All this was to change in the second, less-heard musical phase of Jeff Buckley. More alternative than many would give him credit for, his tastes and the style of his playing owed something to numerous influences, including a (mutual) admiration for Nirvana; Jeff also called The Smiths the only decent band to come out of the Eighties (probably true) and much of his music shifts between the most emphatic balladry and rocked-up vitriol. In this he also influenced others. Thom Yorke of Radiohead is said to have scurried straight back to the studio in tears, after seeing Buckley perform in 1995, and recording ‘High And Dry’, from The Bends (1995), off the cuff that same evening.
In a commercially brave volte face against his “pretty-boy” image and his record label, Jeff pulled the track, ‘Forget Her’ from the album release of Grace, a surefire hit
Buckley scoffed at others’ idealised perception of him as a naïve chanteuse lost in the city (there was certainly some truth in this early open-mic days at the Sin-E cafe) as women threw their pants at him while he was onstage. In reality, Buckley was much more a workaday musician, someone who just loved to play. Admittedly, this could lead to overly-long improv sessions as he riffed on stage, sometimes doubling songs in length with his extended intros and the ends of songs trailing off into acapella obscurity – some people just thought he sounded whiny.
In a commercially brave volte face against his “pretty-boy” image and his record label, Jeff pulled the track, ‘Forget Her’ from the album release of Grace, a surefire hit, so the company executives argued, and this perhaps influenced his decision to withhold the song from release as a soporific stain for the rest of his short career. Naturally, when the posthumous barrel-scraping began it was released in the Grace reissue, despite Jeff’s wishes and even with hindsight, one feels he was right, to me the song is largely a by-numbers verse/chorus dirge – but decide for yourself:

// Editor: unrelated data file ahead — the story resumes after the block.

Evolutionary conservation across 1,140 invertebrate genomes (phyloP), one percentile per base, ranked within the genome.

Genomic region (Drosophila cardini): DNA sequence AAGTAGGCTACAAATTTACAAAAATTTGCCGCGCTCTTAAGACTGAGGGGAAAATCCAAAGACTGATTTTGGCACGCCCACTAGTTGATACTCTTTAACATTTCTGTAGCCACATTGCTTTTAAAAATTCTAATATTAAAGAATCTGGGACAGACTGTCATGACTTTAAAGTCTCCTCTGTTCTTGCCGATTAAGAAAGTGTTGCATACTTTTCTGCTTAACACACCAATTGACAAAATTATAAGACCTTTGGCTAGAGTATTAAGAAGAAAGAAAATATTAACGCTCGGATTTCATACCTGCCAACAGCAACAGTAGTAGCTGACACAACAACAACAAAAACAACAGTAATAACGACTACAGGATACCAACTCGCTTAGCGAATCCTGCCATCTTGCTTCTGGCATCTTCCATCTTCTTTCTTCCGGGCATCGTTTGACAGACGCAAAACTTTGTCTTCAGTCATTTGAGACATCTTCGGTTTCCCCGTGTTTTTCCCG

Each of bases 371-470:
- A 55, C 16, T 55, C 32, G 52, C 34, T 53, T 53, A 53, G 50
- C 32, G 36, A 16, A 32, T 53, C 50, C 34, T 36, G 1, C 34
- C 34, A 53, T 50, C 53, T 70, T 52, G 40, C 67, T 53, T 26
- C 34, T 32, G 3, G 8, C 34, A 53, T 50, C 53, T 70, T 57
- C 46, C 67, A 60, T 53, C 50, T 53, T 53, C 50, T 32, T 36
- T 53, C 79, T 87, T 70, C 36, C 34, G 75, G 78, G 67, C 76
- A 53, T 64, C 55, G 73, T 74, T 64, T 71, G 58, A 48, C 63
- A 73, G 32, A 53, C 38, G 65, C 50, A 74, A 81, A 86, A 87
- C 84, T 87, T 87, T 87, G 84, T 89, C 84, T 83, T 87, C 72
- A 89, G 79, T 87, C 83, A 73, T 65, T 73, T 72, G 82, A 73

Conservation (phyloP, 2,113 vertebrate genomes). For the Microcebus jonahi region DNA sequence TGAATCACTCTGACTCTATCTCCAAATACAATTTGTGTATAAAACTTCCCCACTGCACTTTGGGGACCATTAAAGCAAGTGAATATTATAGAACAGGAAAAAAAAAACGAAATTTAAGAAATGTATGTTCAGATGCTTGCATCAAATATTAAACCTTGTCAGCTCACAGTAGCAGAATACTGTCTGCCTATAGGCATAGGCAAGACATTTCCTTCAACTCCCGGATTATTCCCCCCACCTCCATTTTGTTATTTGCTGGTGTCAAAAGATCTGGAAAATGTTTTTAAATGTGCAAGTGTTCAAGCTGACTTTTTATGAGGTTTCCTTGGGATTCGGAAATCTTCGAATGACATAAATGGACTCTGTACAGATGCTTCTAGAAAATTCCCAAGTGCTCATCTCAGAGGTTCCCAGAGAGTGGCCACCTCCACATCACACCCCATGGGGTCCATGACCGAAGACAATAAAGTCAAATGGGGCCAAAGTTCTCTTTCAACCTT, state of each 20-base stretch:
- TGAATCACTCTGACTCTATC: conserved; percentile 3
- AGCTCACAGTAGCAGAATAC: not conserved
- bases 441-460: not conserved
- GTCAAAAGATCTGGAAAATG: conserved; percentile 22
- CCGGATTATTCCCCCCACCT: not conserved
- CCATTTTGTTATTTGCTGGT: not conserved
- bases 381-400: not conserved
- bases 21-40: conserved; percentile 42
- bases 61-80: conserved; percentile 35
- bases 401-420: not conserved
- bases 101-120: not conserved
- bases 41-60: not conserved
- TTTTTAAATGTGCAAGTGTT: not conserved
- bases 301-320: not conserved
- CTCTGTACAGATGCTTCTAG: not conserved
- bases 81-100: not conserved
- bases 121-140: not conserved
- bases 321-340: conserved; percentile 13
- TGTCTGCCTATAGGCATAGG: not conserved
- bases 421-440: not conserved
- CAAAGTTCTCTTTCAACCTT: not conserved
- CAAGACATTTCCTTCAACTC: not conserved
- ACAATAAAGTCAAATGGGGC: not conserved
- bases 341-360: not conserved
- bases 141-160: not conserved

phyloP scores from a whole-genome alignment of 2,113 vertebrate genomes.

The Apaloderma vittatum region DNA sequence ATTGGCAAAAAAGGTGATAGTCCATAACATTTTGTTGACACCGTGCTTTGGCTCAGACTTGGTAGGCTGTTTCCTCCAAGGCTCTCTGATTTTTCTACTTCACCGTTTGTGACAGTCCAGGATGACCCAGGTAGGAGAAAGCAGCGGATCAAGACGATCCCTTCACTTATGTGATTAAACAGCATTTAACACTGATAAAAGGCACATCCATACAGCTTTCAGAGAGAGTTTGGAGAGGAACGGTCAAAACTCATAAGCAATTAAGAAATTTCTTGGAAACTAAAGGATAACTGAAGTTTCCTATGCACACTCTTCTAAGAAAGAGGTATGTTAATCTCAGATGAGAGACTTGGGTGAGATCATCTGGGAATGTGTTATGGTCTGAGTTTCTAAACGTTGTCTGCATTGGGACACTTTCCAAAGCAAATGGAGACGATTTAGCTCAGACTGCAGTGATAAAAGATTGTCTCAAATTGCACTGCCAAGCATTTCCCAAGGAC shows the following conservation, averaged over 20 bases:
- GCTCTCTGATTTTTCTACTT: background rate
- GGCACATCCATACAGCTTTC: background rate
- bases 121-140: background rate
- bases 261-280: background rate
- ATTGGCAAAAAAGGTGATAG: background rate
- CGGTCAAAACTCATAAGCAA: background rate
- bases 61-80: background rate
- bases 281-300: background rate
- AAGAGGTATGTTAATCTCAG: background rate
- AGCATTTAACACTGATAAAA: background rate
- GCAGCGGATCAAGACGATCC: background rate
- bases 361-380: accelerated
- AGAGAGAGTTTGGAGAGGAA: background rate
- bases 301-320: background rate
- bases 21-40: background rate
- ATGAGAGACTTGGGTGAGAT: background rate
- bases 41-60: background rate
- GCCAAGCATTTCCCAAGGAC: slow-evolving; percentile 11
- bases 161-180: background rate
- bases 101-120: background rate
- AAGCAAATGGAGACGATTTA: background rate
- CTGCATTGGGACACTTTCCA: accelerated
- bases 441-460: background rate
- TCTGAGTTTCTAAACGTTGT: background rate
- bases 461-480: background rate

Part of the reason that the loss of Buckley is so keenly felt is the promise of his second album, the 2-CDs of gathered demoes, one disc of band sessions, the other of solo sessions at home recorded on a four-track, which became the posthumous release, Sketches For My Sweetheart The Drunk.
Where Grace was typified by massed open strings, left to ring alongside Buckley’s sonorous timbre, the later, more difficult, sessions have shuffling ¾ time signatures, spiky guitars and more surreal lyrics. This shift in direction is marked by Buckley’s choice of Tom Verlaine (of Strokes-starters, Television) to produce some of the last sessions he ever recorded with his band as the record company rapped at the door, demanding new material; anything that they could release with his name on it, finished or not. The sound reflects Verlaine’s reportedly acerbic character and perhaps some of the pressure Jeff felt he was under to produce another masterpiece-to-order, another Grace, just as Kurt Cobain was asked to deliver another Nevermind before him.